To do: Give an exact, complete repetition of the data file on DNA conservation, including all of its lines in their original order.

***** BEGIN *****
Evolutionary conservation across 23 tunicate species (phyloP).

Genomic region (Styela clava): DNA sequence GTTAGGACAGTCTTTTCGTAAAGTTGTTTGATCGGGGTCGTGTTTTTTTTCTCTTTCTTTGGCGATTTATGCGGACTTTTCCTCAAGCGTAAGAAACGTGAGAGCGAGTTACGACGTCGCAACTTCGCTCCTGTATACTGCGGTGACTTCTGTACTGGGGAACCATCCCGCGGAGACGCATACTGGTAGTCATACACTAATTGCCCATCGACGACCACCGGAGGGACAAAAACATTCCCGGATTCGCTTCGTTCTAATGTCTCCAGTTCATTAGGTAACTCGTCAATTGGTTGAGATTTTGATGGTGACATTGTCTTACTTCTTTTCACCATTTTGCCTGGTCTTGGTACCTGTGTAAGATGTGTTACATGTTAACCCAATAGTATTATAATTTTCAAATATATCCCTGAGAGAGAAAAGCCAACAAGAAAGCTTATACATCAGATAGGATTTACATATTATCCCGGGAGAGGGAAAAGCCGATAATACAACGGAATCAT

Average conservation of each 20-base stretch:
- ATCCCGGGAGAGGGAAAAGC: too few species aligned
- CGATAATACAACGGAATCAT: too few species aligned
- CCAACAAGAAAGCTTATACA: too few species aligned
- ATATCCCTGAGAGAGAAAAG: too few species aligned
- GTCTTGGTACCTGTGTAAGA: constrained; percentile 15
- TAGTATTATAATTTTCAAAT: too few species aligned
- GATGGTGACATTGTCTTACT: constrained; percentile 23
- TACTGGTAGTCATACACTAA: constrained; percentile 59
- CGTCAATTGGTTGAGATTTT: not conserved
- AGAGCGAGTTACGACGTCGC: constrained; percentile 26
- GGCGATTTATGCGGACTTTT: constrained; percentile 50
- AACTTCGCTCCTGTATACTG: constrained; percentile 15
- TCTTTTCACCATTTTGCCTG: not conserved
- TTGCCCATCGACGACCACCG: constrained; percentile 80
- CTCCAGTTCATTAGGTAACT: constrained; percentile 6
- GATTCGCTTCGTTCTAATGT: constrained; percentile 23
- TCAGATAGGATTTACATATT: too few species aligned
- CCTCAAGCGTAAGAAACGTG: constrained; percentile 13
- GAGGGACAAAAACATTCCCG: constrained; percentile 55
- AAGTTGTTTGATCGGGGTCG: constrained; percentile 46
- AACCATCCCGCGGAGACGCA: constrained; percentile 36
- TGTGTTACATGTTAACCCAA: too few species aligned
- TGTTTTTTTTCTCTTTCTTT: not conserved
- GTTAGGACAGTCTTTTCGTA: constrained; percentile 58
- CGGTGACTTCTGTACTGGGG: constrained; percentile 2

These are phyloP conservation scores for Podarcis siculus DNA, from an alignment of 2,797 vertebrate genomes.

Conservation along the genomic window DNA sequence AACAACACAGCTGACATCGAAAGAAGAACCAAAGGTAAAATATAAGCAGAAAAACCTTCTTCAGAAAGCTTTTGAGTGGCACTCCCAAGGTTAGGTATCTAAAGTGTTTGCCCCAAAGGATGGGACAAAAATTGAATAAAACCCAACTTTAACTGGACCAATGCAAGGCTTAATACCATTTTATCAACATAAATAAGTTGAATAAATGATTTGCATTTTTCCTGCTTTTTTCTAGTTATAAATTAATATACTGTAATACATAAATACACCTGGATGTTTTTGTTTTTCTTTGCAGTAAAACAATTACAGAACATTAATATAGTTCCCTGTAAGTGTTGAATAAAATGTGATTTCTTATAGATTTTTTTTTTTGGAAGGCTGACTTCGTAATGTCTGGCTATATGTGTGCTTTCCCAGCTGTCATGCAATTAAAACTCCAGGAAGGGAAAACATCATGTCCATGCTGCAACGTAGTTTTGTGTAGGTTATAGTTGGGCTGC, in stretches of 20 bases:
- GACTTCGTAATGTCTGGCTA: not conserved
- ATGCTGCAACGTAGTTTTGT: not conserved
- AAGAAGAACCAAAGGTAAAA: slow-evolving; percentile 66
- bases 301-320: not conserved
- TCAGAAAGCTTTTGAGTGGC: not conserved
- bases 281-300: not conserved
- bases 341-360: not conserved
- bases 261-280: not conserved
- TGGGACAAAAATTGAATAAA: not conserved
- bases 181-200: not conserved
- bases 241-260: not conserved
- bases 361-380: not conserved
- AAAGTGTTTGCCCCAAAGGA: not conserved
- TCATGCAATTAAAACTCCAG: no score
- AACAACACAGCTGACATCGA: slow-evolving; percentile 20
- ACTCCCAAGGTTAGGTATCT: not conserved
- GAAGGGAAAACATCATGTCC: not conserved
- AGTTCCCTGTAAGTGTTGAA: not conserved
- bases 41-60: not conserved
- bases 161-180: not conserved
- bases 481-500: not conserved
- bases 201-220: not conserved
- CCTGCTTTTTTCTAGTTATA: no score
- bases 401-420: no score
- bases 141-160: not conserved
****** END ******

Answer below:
Evolutionary conservation across 23 tunicate species (phyloP).

Genomic region (Styela clava): DNA sequence GTTAGGACAGTCTTTTCGTAAAGTTGTTTGATCGGGGTCGTGTTTTTTTTCTCTTTCTTTGGCGATTTATGCGGACTTTTCCTCAAGCGTAAGAAACGTGAGAGCGAGTTACGACGTCGCAACTTCGCTCCTGTATACTGCGGTGACTTCTGTACTGGGGAACCATCCCGCGGAGACGCATACTGGTAGTCATACACTAATTGCCCATCGACGACCACCGGAGGGACAAAAACATTCCCGGATTCGCTTCGTTCTAATGTCTCCAGTTCATTAGGTAACTCGTCAATTGGTTGAGATTTTGATGGTGACATTGTCTTACTTCTTTTCACCATTTTGCCTGGTCTTGGTACCTGTGTAAGATGTGTTACATGTTAACCCAATAGTATTATAATTTTCAAATATATCCCTGAGAGAGAAAAGCCAACAAGAAAGCTTATACATCAGATAGGATTTACATATTATCCCGGGAGAGGGAAAAGCCGATAATACAACGGAATCAT

Average conservation of each 20-base stretch:
- ATCCCGGGAGAGGGAAAAGC: too few species aligned
- CGATAATACAACGGAATCAT: too few species aligned
- CCAACAAGAAAGCTTATACA: too few species aligned
- ATATCCCTGAGAGAGAAAAG: too few species aligned
- GTCTTGGTACCTGTGTAAGA: constrained; percentile 15
- TAGTATTATAATTTTCAAAT: too few species aligned
- GATGGTGACATTGTCTTACT: constrained; percentile 23
- TACTGGTAGTCATACACTAA: constrained; percentile 59
- CGTCAATTGGTTGAGATTTT: not conserved
- AGAGCGAGTTACGACGTCGC: constrained; percentile 26
- GGCGATTTATGCGGACTTTT: constrained; percentile 50
- AACTTCGCTCCTGTATACTG: constrained; percentile 15
- TCTTTTCACCATTTTGCCTG: not conserved
- TTGCCCATCGACGACCACCG: constrained; percentile 80
- CTCCAGTTCATTAGGTAACT: constrained; percentile 6
- GATTCGCTTCGTTCTAATGT: constrained; percentile 23
- TCAGATAGGATTTACATATT: too few species aligned
- CCTCAAGCGTAAGAAACGTG: constrained; percentile 13
- GAGGGACAAAAACATTCCCG: constrained; percentile 55
- AAGTTGTTTGATCGGGGTCG: constrained; percentile 46
- AACCATCCCGCGGAGACGCA: constrained; percentile 36
- TGTGTTACATGTTAACCCAA: too few species aligned
- TGTTTTTTTTCTCTTTCTTT: not conserved
- GTTAGGACAGTCTTTTCGTA: constrained; percentile 58
- CGGTGACTTCTGTACTGGGG: constrained; percentile 2

These are phyloP conservation scores for Podarcis siculus DNA, from an alignment of 2,797 vertebrate genomes.

Conservation along the genomic window DNA sequence AACAACACAGCTGACATCGAAAGAAGAACCAAAGGTAAAATATAAGCAGAAAAACCTTCTTCAGAAAGCTTTTGAGTGGCACTCCCAAGGTTAGGTATCTAAAGTGTTTGCCCCAAAGGATGGGACAAAAATTGAATAAAACCCAACTTTAACTGGACCAATGCAAGGCTTAATACCATTTTATCAACATAAATAAGTTGAATAAATGATTTGCATTTTTCCTGCTTTTTTCTAGTTATAAATTAATATACTGTAATACATAAATACACCTGGATGTTTTTGTTTTTCTTTGCAGTAAAACAATTACAGAACATTAATATAGTTCCCTGTAAGTGTTGAATAAAATGTGATTTCTTATAGATTTTTTTTTTTGGAAGGCTGACTTCGTAATGTCTGGCTATATGTGTGCTTTCCCAGCTGTCATGCAATTAAAACTCCAGGAAGGGAAAACATCATGTCCATGCTGCAACGTAGTTTTGTGTAGGTTATAGTTGGGCTGC, in stretches of 20 bases:
- GACTTCGTAATGTCTGGCTA: not conserved
- ATGCTGCAACGTAGTTTTGT: not conserved
- AAGAAGAACCAAAGGTAAAA: slow-evolving; percentile 66
- bases 301-320: not conserved
- TCAGAAAGCTTTTGAGTGGC: not conserved
- bases 281-300: not conserved
- bases 341-360: not conserved
- bases 261-280: not conserved
- TGGGACAAAAATTGAATAAA: not conserved
- bases 181-200: not conserved
- bases 241-260: not conserved
- bases 361-380: not conserved
- AAAGTGTTTGCCCCAAAGGA: not conserved
- TCATGCAATTAAAACTCCAG: no score
- AACAACACAGCTGACATCGA: slow-evolving; percentile 20
- ACTCCCAAGGTTAGGTATCT: not conserved
- GAAGGGAAAACATCATGTCC: not conserved
- AGTTCCCTGTAAGTGTTGAA: not conserved
- bases 41-60: not conserved
- bases 161-180: not conserved
- bases 481-500: not conserved
- bases 201-220: not conserved
- CCTGCTTTTTTCTAGTTATA: no score
- bases 401-420: no score
- bases 141-160: not conserved